U.S. Durable Goods Orders Decline in February, as Aircraft Orders Tumble
|in:Economy in Brief
- Total orders fall for third month in last four.
- Orders are mixed across categories.
- Shipments & order backlogs ease; inventories rise.
In this Advance Report, Durable Goods Orders declined 1.0% (+2.2% y/y) in February after a 5.0% weakening in January, revised from -4.5%. Expectations had been for a 1.0% rise in the Action Economics Forecast Survey.
A 2.8% decline (+3.4% y/y) in transportation sector orders led last month’s orders decline, following a 14.0% January drop. Orders for nondefense aircraft & parts dropped 6.6% last month after plummeting 56.3% in January. Orders for defense aircraft also weakened 11.1%. It followed a 2.6% in January gain. Elsewhere in the transportation sector, motor vehicle & parts orders weakened 0.9% (+11.6% y/y) after holding roughly steady in January. Subtracting transportation sector orders altogether, durable goods orders held steady (+1.7% y/y) after rising 0.4% in January.
Machinery orders weakened 0.5% in February (+3.0% y/y) after rising 0.7% in January. Computer & electronic product orders slipped 0.1% (3.6% y/y) after a 0.2% January improvement. Improving by 1.0% (8.3% y/y) were electrical equipment & appliance orders, which added to a 2.1% jump in January. Fabricated metals orders improved 0.4% (-1.0% y/y) after easing for six consecutive months. Primary metals orders rose 0.3% (0.5% y/y), following a 1.0% rise.
Capital goods orders fell 2.2% (-1.3% y/y) after a 13.7% decline as nondefense capital goods orders less aircraft improved 0.2% (4.3% y/y) following a 0.3% rise. Defense capital goods orders fell 7.4% (+1.1% y/y) following a 2.8% January gain.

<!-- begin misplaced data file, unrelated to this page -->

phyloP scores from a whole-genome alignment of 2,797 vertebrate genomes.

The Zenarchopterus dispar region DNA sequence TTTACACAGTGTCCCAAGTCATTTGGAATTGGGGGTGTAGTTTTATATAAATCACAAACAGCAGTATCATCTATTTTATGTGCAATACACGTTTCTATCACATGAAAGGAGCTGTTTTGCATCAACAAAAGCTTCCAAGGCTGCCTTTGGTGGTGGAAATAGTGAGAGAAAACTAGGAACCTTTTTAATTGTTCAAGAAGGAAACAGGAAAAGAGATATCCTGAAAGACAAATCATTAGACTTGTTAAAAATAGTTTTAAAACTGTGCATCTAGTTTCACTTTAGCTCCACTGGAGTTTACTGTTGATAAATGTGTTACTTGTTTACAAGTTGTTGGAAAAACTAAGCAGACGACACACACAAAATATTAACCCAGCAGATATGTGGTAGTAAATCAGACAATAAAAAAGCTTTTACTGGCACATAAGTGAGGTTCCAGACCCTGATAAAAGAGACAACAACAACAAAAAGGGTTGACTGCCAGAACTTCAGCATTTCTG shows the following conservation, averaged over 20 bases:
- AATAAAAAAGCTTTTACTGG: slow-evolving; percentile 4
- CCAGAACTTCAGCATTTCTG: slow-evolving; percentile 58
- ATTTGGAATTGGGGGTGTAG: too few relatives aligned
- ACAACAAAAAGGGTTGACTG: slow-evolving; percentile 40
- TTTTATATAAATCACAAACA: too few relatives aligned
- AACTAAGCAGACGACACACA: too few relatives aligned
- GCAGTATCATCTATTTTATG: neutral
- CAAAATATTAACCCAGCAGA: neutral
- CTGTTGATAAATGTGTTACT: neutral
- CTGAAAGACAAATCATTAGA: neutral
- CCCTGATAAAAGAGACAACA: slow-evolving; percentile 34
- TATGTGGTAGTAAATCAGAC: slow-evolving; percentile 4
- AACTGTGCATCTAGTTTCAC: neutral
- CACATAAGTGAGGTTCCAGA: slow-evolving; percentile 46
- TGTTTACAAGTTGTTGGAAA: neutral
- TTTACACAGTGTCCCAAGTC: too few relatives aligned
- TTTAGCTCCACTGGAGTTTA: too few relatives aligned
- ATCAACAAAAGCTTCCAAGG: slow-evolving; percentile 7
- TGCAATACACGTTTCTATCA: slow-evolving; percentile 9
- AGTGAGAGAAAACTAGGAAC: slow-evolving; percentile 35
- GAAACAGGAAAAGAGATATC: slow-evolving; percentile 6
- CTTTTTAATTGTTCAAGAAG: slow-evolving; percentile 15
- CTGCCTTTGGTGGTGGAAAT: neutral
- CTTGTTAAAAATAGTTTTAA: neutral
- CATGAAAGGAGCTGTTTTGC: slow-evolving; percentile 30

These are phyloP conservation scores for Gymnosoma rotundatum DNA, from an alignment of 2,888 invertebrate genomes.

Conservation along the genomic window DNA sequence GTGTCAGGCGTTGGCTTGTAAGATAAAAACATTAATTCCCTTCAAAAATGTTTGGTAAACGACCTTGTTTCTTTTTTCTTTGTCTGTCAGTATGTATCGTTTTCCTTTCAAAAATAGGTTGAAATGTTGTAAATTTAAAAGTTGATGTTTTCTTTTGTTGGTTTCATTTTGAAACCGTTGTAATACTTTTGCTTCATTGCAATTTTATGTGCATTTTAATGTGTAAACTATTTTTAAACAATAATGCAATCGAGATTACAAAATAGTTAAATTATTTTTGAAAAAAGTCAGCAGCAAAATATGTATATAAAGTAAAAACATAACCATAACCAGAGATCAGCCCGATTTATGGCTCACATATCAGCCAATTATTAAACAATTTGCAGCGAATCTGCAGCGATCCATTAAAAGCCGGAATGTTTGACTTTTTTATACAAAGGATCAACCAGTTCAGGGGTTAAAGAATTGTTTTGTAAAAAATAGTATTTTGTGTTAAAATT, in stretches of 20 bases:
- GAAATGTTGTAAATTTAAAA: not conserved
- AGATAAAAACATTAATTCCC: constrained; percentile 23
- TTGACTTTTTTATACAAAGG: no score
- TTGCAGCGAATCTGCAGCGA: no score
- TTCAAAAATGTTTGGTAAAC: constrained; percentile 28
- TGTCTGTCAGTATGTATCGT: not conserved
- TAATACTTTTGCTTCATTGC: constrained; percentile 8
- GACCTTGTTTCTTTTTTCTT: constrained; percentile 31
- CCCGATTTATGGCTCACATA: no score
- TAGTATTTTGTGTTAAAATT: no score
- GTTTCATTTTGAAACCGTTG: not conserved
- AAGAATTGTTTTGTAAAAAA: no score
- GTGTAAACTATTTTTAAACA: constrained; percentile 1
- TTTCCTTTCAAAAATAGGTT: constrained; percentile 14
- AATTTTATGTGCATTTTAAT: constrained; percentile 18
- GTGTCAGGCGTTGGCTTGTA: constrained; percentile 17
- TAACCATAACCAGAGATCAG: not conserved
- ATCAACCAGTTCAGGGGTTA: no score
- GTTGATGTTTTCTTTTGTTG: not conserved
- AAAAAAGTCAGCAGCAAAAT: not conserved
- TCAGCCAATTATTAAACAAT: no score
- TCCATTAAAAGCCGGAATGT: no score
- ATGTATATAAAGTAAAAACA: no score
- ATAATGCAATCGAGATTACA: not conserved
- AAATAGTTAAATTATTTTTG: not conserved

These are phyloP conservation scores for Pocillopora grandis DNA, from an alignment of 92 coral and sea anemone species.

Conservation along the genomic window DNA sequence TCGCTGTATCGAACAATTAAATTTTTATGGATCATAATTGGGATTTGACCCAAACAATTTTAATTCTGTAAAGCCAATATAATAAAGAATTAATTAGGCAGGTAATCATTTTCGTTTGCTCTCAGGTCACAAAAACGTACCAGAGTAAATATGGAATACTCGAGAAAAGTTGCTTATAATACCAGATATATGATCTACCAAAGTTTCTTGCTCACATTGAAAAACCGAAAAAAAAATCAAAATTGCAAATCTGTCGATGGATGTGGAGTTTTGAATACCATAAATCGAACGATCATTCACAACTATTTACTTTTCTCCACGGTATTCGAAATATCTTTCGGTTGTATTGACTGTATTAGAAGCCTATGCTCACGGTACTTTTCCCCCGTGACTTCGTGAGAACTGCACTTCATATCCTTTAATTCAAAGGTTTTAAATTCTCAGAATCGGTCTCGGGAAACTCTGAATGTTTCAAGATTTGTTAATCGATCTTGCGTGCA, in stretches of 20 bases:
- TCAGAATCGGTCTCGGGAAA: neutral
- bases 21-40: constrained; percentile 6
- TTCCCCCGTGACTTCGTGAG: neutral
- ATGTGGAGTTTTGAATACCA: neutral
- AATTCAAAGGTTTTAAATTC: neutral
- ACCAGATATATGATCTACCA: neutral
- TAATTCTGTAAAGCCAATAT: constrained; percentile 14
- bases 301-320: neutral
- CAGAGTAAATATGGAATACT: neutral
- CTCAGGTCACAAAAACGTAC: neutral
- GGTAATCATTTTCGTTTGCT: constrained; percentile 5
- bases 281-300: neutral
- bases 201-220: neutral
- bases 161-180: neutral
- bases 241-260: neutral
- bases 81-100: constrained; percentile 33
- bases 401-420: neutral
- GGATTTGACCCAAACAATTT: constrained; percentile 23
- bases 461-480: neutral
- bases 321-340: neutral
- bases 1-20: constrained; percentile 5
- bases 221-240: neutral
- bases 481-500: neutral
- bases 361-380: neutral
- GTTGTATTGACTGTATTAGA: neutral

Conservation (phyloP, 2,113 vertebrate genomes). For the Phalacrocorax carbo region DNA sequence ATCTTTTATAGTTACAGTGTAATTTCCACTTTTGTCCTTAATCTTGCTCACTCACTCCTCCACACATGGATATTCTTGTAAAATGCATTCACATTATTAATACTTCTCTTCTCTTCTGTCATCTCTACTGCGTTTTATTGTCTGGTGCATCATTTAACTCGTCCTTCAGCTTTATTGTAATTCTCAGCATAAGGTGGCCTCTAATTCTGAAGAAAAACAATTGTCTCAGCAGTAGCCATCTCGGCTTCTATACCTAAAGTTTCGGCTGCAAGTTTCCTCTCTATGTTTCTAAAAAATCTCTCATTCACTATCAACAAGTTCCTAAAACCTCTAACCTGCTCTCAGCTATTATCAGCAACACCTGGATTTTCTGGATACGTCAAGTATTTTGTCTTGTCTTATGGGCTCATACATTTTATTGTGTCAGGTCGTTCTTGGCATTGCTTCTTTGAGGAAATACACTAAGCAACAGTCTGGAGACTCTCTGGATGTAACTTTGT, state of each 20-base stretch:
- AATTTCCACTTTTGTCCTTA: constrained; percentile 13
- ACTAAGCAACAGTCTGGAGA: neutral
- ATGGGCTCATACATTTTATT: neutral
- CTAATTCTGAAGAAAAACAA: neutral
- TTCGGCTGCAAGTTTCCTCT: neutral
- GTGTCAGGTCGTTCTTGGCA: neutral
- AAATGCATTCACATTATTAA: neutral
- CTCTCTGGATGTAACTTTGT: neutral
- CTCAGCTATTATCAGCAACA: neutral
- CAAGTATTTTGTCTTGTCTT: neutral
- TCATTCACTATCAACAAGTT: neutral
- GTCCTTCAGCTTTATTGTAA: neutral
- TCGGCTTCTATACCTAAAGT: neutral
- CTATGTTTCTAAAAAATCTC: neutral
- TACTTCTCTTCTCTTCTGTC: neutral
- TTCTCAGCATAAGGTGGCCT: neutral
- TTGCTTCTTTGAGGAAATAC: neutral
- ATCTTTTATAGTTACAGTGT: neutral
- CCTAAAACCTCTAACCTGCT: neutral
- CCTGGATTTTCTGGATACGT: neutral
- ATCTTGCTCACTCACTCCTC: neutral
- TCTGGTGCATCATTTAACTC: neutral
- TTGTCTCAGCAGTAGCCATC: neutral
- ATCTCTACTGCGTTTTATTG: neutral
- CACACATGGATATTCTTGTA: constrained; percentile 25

Shipments of durable goods fell 0.6% (+5.6% y/y) after weakening 0.4% in January. Shipments of nondurable goods fell 0.5% (+3.2% y/y) after a 1.0% January gain. Total manufacturing shipments declined 0.5% (+4.4% y/y) in February, reversing the 0.3% January rise. Transportation equipment shipments declined 1.4% (+12.1% y/y) last month after a 2.5% drop. Excluding transportation, shipments of durable goods eased 0.1% (+2.7% y/y) following a 0.6% January rise. Core capital goods shipments held steady (+5.5% y/y) after increasing 0.9% in January.
Unfilled durable goods orders eased 0.1% last month (+5.5% y/y) after holding roughly steady in January. Manufacturing inventories slipped 0.1% (+4.6% y/y) in February after a like decline in January. Durable goods inventories rose 0.2% (4.7% y/y) while nondurable goods inventories fell 0.5% (+4.4% y/y) during February.
Manufacturers’ orders and shipments of durable goods, as well as nondurable goods, are available in Haver’s USECON database. Unfilled orders and inventories are also included. The Action Economics forecast data are in the AS1REPNA database.
Tom MoellerAuthorMore in Author Profile »
Prior to joining Haver Analytics in 2000, Mr. Moeller worked as the Economist at Chancellor Capital Management from 1985 to 1999. There, he developed comprehensive economic forecasts and interpreted economic data for equity and fixed income portfolio managers. Also at Chancellor, Mr. Moeller worked as an equity analyst and was responsible for researching and rating companies in the economically sensitive automobile and housing industries for investment in Chancellor’s equity portfolio. Prior to joining Chancellor, Mr. Moeller was an Economist at Citibank from 1979 to 1984. He also analyzed pricing behavior in the metals industry for the Council on Wage and Price Stability in Washington, D.C. In 1999, Mr. Moeller received the award for most accurate forecast from the Forecasters' Club of New York. From 1990 to 1992 he was President of the New York Association for Business Economists. Mr. Moeller earned an M.B.A. in Finance from Fordham University, where he graduated in 1987. He holds a Bachelor of Arts in Economics from George Washington University.